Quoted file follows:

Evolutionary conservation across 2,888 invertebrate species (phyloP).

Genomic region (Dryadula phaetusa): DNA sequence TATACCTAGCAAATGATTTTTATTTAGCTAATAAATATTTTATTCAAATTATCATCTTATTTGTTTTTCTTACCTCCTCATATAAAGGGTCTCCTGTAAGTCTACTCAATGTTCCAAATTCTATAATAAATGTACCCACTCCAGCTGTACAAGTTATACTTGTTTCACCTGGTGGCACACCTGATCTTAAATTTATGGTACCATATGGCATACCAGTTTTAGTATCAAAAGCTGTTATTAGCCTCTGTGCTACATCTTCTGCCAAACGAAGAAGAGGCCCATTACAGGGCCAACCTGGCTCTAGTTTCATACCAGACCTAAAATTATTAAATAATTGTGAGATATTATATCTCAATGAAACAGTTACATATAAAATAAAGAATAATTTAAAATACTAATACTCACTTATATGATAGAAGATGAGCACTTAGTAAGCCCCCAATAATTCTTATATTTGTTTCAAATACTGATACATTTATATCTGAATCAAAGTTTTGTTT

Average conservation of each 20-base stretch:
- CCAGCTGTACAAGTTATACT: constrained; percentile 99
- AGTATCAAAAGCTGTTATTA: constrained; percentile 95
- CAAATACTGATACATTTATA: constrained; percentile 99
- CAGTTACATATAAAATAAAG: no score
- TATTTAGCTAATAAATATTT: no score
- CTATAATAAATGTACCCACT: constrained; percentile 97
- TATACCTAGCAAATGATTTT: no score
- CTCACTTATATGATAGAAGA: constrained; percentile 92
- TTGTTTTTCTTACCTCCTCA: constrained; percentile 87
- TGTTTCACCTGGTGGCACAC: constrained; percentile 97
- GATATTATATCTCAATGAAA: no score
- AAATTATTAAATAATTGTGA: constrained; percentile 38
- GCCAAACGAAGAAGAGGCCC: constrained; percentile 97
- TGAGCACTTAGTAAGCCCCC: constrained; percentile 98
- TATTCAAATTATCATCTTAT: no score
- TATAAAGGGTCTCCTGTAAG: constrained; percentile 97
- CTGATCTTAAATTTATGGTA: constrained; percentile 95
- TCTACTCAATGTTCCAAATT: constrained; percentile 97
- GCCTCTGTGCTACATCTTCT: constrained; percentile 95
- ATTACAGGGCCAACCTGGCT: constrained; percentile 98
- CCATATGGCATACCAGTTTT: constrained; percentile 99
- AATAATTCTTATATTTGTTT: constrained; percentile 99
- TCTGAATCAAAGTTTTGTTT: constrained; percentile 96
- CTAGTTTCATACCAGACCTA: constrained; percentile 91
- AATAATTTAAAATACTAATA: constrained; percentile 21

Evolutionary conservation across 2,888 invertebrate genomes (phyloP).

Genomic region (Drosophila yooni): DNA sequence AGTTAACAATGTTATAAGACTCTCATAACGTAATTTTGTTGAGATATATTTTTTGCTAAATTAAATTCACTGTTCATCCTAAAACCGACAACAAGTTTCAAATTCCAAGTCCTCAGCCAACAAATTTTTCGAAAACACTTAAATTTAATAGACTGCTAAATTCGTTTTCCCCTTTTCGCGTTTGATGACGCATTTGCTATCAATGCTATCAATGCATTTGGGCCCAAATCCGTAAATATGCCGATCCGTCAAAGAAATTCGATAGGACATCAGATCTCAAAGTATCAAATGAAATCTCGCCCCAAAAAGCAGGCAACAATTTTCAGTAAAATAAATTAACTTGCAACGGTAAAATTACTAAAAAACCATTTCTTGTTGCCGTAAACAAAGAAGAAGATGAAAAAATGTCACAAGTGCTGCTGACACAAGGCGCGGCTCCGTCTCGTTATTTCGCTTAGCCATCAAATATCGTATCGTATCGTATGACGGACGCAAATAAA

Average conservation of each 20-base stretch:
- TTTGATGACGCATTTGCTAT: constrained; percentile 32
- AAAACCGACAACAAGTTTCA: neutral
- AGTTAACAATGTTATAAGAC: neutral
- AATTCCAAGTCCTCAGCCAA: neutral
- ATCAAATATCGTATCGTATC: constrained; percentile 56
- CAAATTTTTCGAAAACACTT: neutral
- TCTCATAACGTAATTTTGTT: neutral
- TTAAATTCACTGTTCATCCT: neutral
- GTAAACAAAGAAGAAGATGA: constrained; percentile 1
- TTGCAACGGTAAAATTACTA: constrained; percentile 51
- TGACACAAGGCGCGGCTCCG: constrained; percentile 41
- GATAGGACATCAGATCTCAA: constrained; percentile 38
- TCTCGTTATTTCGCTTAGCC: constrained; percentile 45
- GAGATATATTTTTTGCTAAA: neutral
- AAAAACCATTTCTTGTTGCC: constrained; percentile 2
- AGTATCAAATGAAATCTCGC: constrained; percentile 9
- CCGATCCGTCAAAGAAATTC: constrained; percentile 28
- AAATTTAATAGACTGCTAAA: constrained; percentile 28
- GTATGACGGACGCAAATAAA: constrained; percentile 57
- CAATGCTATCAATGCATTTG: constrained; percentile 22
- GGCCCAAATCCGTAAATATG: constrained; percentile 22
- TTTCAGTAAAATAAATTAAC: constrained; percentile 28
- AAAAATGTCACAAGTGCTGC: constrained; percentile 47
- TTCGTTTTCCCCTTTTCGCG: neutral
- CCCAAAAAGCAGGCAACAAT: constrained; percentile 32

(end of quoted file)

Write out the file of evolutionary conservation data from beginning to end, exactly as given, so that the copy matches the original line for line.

Evolutionary conservation across 2,888 invertebrate species (phyloP).

Genomic region (Dryadula phaetusa): DNA sequence TATACCTAGCAAATGATTTTTATTTAGCTAATAAATATTTTATTCAAATTATCATCTTATTTGTTTTTCTTACCTCCTCATATAAAGGGTCTCCTGTAAGTCTACTCAATGTTCCAAATTCTATAATAAATGTACCCACTCCAGCTGTACAAGTTATACTTGTTTCACCTGGTGGCACACCTGATCTTAAATTTATGGTACCATATGGCATACCAGTTTTAGTATCAAAAGCTGTTATTAGCCTCTGTGCTACATCTTCTGCCAAACGAAGAAGAGGCCCATTACAGGGCCAACCTGGCTCTAGTTTCATACCAGACCTAAAATTATTAAATAATTGTGAGATATTATATCTCAATGAAACAGTTACATATAAAATAAAGAATAATTTAAAATACTAATACTCACTTATATGATAGAAGATGAGCACTTAGTAAGCCCCCAATAATTCTTATATTTGTTTCAAATACTGATACATTTATATCTGAATCAAAGTTTTGTTT

Average conservation of each 20-base stretch:
- CCAGCTGTACAAGTTATACT: constrained; percentile 99
- AGTATCAAAAGCTGTTATTA: constrained; percentile 95
- CAAATACTGATACATTTATA: constrained; percentile 99
- CAGTTACATATAAAATAAAG: no score
- TATTTAGCTAATAAATATTT: no score
- CTATAATAAATGTACCCACT: constrained; percentile 97
- TATACCTAGCAAATGATTTT: no score
- CTCACTTATATGATAGAAGA: constrained; percentile 92
- TTGTTTTTCTTACCTCCTCA: constrained; percentile 87
- TGTTTCACCTGGTGGCACAC: constrained; percentile 97
- GATATTATATCTCAATGAAA: no score
- AAATTATTAAATAATTGTGA: constrained; percentile 38
- GCCAAACGAAGAAGAGGCCC: constrained; percentile 97
- TGAGCACTTAGTAAGCCCCC: constrained; percentile 98
- TATTCAAATTATCATCTTAT: no score
- TATAAAGGGTCTCCTGTAAG: constrained; percentile 97
- CTGATCTTAAATTTATGGTA: constrained; percentile 95
- TCTACTCAATGTTCCAAATT: constrained; percentile 97
- GCCTCTGTGCTACATCTTCT: constrained; percentile 95
- ATTACAGGGCCAACCTGGCT: constrained; percentile 98
- CCATATGGCATACCAGTTTT: constrained; percentile 99
- AATAATTCTTATATTTGTTT: constrained; percentile 99
- TCTGAATCAAAGTTTTGTTT: constrained; percentile 96
- CTAGTTTCATACCAGACCTA: constrained; percentile 91
- AATAATTTAAAATACTAATA: constrained; percentile 21

Evolutionary conservation across 2,888 invertebrate genomes (phyloP).

Genomic region (Drosophila yooni): DNA sequence AGTTAACAATGTTATAAGACTCTCATAACGTAATTTTGTTGAGATATATTTTTTGCTAAATTAAATTCACTGTTCATCCTAAAACCGACAACAAGTTTCAAATTCCAAGTCCTCAGCCAACAAATTTTTCGAAAACACTTAAATTTAATAGACTGCTAAATTCGTTTTCCCCTTTTCGCGTTTGATGACGCATTTGCTATCAATGCTATCAATGCATTTGGGCCCAAATCCGTAAATATGCCGATCCGTCAAAGAAATTCGATAGGACATCAGATCTCAAAGTATCAAATGAAATCTCGCCCCAAAAAGCAGGCAACAATTTTCAGTAAAATAAATTAACTTGCAACGGTAAAATTACTAAAAAACCATTTCTTGTTGCCGTAAACAAAGAAGAAGATGAAAAAATGTCACAAGTGCTGCTGACACAAGGCGCGGCTCCGTCTCGTTATTTCGCTTAGCCATCAAATATCGTATCGTATCGTATGACGGACGCAAATAAA

Average conservation of each 20-base stretch:
- TTTGATGACGCATTTGCTAT: constrained; percentile 32
- AAAACCGACAACAAGTTTCA: neutral
- AGTTAACAATGTTATAAGAC: neutral
- AATTCCAAGTCCTCAGCCAA: neutral
- ATCAAATATCGTATCGTATC: constrained; percentile 56
- CAAATTTTTCGAAAACACTT: neutral
- TCTCATAACGTAATTTTGTT: neutral
- TTAAATTCACTGTTCATCCT: neutral
- GTAAACAAAGAAGAAGATGA: constrained; percentile 1
- TTGCAACGGTAAAATTACTA: constrained; percentile 51
- TGACACAAGGCGCGGCTCCG: constrained; percentile 41
- GATAGGACATCAGATCTCAA: constrained; percentile 38
- TCTCGTTATTTCGCTTAGCC: constrained; percentile 45
- GAGATATATTTTTTGCTAAA: neutral
- AAAAACCATTTCTTGTTGCC: constrained; percentile 2
- AGTATCAAATGAAATCTCGC: constrained; percentile 9
- CCGATCCGTCAAAGAAATTC: constrained; percentile 28
- AAATTTAATAGACTGCTAAA: constrained; percentile 28
- GTATGACGGACGCAAATAAA: constrained; percentile 57
- CAATGCTATCAATGCATTTG: constrained; percentile 22
- GGCCCAAATCCGTAAATATG: constrained; percentile 22
- TTTCAGTAAAATAAATTAAC: constrained; percentile 28
- AAAAATGTCACAAGTGCTGC: constrained; percentile 47
- TTCGTTTTCCCCTTTTCGCG: neutral
- CCCAAAAAGCAGGCAACAAT: constrained; percentile 32